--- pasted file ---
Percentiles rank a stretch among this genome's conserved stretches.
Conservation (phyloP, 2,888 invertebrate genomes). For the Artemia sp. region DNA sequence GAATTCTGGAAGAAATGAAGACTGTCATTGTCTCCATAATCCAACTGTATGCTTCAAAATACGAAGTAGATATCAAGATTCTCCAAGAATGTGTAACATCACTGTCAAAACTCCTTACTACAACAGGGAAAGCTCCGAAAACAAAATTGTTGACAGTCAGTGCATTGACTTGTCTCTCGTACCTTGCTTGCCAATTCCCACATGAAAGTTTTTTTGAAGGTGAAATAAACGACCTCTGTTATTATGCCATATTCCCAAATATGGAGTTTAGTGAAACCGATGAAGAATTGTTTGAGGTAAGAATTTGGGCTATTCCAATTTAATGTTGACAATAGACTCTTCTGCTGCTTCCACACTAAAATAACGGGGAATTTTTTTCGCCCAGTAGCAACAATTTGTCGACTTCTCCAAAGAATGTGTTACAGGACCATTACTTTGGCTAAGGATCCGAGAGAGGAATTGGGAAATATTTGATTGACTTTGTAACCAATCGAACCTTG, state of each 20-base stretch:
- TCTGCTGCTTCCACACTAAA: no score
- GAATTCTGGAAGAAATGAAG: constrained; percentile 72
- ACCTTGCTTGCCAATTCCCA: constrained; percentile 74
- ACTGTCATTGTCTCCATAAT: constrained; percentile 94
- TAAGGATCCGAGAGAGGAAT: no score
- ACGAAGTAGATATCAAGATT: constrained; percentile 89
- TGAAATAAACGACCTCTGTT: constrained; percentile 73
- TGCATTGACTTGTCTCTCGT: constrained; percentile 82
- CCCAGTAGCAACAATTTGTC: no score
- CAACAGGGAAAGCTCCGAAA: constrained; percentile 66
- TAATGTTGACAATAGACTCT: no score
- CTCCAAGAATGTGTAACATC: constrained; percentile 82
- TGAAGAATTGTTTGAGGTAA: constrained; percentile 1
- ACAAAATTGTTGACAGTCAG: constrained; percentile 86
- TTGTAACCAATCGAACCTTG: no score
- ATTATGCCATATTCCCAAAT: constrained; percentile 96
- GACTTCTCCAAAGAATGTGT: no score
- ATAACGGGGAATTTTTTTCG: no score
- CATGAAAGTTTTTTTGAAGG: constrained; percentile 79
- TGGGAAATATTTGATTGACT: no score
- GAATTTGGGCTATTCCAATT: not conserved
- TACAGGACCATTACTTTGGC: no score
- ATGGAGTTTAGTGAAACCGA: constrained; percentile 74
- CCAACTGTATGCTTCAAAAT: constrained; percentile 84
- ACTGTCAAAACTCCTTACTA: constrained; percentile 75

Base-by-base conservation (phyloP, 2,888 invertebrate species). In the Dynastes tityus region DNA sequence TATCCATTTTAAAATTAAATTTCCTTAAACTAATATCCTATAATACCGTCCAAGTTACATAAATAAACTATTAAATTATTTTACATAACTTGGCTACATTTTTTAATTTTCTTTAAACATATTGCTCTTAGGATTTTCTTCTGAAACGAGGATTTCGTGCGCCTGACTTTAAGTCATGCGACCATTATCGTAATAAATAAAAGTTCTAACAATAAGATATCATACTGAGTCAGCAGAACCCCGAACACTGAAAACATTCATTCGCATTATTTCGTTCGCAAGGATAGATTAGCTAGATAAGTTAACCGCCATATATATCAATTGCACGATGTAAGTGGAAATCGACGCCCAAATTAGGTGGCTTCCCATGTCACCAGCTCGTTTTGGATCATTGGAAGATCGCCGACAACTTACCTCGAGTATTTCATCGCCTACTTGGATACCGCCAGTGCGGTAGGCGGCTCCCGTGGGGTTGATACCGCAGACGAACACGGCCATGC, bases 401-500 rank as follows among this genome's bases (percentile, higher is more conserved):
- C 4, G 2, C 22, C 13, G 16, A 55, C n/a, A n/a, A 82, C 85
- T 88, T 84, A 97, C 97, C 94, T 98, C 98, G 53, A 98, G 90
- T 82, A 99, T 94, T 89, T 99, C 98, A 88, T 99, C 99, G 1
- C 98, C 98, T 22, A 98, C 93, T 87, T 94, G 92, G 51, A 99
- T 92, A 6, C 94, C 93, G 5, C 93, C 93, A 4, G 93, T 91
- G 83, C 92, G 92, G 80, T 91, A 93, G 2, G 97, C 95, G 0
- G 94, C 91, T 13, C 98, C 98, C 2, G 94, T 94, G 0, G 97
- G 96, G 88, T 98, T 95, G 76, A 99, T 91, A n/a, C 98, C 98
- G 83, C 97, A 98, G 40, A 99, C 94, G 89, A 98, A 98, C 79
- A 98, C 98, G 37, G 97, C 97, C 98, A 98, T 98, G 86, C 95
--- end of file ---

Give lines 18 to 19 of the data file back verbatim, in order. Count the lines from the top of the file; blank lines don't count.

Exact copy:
- ATTATGCCATATTCCCAAAT: constrained; percentile 96
- GACTTCTCCAAAGAATGTGT: no score